Monday Mixtape: Taylor Swift, Miley Cyrus, Sleater-Kinney & Snoop Dogg
Every Monday, I make myself a playlist of (mostly) new songs. It gets me in the habit of hunting for new music and hopefully gets me embracing fresh trends. This is the Monday Mixtape.
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Sleater-Kinney, “Can I Go On”
When Sleater-Kinney returned from a decade-long hiatus with 2015’s No Cities To Love, it sounded a lot like what the natural evolution of a Sleater-Kinney album would always sound like. Apparently that level of change was not nearly enough for the band (or at least two-thirds of the band—drummer Janet Weiss departed the trio in the walk-up to the release of The Center Won’t Hold), because they invited Annie Clark (aka St. Vincent) to produce their ninth album and her sonic fingerprints are all over it. It doesn’t sound terrible, because Corin Tucker’s open-wound vocals still carry the type of emotional resonance rarely heard in pop music, and the song craft is mostly on point. But it’s also instantly my least-favorite Sleater-Kinney album, though the jittery anxiety anthem “Can I Go On” would be the one entry onto the greatest hits package.
Taylor Swift, “Lover”
If Katy Perry had released Lover’s debut single “Me!" we would have all gone blind rolling our eyes into the back of our skulls. But Taylor got a pass because she’s Taylor, and the song was a hit anyway even though only the hardcores are going to keep it on their permanent Taylor playlists. The second single “You Need to Calm Down” was better, but the song that has finally convinced me of this version of Swift is the title track from her seventh full-length. It’s co-written with Jack Antonoff, who is by far Taylor’s greatest and most effective collaborator, and it reminds me a lot of Mazzy Star. It’s simple, straightforward, and achingly lovely—the kind of stuff that Taylor used to make before she evolved into a super famous robot.
Red Hearse, “Half Love”
And speaking of Antonoff, he has a new sorta-supergroup of songwriter/producer types called Red Hearse. It’s a pretty effective collection of dancing-and-crying jams, though once it finds a groove it doesn’t really deviate (not unlike Antonoff’s Bleachers project). “Half Love” is pretty dope, though.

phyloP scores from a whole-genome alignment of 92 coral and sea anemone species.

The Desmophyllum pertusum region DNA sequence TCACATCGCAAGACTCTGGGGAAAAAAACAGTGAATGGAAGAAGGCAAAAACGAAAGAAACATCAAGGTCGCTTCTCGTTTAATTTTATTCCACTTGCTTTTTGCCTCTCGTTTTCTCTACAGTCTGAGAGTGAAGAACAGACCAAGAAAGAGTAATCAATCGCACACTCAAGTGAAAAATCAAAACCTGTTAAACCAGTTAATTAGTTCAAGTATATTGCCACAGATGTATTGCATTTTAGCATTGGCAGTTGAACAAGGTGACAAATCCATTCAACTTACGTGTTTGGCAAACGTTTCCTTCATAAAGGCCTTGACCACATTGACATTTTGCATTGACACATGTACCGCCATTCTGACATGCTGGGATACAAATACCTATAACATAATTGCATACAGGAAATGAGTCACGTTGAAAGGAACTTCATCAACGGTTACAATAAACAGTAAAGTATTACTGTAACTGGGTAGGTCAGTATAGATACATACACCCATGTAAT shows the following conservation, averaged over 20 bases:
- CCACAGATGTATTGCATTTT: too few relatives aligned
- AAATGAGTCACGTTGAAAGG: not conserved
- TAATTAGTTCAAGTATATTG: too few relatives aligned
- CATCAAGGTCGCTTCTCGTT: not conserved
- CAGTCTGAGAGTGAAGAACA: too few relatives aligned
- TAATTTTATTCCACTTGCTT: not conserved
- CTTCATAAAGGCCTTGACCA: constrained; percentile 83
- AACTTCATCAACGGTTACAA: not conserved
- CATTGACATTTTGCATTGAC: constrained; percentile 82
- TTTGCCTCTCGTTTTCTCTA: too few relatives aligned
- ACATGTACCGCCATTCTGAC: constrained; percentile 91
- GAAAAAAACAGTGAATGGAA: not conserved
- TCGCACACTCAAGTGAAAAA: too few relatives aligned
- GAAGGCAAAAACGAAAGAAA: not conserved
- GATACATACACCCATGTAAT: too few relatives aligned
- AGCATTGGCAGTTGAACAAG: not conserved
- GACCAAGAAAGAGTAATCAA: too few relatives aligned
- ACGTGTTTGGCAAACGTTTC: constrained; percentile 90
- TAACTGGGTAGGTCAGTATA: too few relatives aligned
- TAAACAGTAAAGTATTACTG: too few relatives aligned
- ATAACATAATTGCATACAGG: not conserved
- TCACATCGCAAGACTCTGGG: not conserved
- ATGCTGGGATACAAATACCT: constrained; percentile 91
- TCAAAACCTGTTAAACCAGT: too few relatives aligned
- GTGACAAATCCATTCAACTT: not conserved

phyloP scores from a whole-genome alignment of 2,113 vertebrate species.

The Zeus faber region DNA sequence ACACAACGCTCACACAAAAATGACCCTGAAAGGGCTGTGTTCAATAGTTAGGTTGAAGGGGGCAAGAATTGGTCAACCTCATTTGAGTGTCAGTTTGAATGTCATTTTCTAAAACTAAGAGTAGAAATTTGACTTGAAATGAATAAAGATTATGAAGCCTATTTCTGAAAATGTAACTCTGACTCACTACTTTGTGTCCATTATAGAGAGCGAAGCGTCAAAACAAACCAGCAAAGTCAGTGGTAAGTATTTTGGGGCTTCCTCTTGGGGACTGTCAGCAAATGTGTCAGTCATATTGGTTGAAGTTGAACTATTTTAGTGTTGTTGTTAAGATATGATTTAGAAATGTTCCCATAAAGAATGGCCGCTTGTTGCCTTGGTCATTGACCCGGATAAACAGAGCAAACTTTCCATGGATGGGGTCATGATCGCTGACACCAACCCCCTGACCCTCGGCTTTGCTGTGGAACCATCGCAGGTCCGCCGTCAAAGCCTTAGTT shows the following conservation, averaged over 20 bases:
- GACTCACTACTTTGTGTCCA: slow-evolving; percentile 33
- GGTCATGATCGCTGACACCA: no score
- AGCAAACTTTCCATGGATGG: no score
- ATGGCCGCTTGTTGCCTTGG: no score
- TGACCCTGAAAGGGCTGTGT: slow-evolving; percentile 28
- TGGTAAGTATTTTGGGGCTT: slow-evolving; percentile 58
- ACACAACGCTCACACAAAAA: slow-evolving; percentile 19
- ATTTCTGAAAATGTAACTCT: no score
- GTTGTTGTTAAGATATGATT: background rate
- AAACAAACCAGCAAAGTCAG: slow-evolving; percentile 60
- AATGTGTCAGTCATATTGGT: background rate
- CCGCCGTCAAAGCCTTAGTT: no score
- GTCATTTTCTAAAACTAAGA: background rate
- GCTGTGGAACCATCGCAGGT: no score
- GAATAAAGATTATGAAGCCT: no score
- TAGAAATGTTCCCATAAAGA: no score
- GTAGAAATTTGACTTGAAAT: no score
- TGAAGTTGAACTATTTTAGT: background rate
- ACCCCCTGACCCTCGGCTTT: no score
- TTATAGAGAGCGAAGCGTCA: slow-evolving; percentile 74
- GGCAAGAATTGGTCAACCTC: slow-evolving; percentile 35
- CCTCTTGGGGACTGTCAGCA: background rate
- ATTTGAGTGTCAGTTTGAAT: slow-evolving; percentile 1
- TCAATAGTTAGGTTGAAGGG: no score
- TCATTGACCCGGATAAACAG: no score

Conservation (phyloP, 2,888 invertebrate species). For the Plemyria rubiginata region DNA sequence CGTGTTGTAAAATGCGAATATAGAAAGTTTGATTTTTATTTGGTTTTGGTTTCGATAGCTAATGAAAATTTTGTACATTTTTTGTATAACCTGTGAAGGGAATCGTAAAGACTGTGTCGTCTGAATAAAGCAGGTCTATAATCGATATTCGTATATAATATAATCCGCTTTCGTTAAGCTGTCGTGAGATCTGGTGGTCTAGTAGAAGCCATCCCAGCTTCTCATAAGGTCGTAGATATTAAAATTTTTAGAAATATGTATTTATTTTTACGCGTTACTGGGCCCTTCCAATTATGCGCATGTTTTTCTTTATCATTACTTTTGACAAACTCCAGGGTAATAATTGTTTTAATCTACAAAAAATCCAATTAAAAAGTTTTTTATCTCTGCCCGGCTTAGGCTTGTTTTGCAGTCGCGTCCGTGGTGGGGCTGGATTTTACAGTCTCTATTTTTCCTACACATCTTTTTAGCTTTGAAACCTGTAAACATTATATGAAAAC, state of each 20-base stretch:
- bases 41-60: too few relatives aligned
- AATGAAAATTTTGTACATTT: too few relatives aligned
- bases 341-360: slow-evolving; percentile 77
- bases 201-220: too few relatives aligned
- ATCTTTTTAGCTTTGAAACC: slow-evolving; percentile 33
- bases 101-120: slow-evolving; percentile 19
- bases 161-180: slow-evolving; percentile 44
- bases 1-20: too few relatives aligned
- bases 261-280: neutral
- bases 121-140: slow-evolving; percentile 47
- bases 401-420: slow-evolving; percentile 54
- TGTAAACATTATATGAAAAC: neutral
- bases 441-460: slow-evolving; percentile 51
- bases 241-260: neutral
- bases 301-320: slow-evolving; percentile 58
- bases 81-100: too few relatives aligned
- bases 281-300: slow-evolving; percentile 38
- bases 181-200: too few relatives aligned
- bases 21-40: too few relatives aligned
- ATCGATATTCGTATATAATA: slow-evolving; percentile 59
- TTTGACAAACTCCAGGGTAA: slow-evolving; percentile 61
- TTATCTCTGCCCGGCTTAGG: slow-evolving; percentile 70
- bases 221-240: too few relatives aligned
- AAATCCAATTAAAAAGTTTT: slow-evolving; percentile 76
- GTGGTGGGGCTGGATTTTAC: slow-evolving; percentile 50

Snoop Dogg feat. Jermaine Dupri, Ozuna & Slim Jxmmi, “Do It When I’m In It”
Did you know Snoop still makes new albums? Did you know the just-released I Wanna Thank Me is his seventeenth full-length platter? Snoop is such a walking lifestyle brand that I often forget that he originally made his bones (and not his Bones) as a gangsta rapper with the most off-kilter flow on the west coast. Circa 2019, he’s basically Elvis—a genre unto himself and a gateway into a much world of cultural cross-sections. But he’s still a top-shelf MC at heart, in the most literal sense: He knows how to pick out hot slabs of computer funk and bring together disparate pieces of talent for an eclectic end-of-summer jam. It’s no “Ashtrays & Heartbreaks,” Snoop’s best 21st century song, but “Do It When I’m in It” is going to make me happy when it shows up on shuffle a year from now.
Miley Cyrus, “Slide Away”
Snoop’s “Ashtrays & Heartbreaks” tag-team partner is more in the news as of late for her split from husband Liam Hemsworth. That story began as an irreconcilable differences narrative but now rumors are swirling that Miley peaced out because Hemsworth has some sort of substance abuse problem. As you’ll note in the image in the YouTube video below, Cyrus’ new tune paints Hemsworth as a whiskey and pill aficionado and then buries him deep beneath the ocean. It’s a gorgeous, shimmering kiss-off that acts as the finest divorce song since “Divorce Song.”
Young Thug feat. Gunna, “Hot”
Thug has significantly more charisma than most of his low-fi mumble-rap brethren, which means that when he does catch a beat that sounds even the slightest bit musical (like this one), he can ride that bad boy into the sunset. This song, from Thug’s debut album So Much Fun, is some real ignorant shit, but sometimes all you really need is some dumb. In other words: Young Thug is the Crawl of rappers.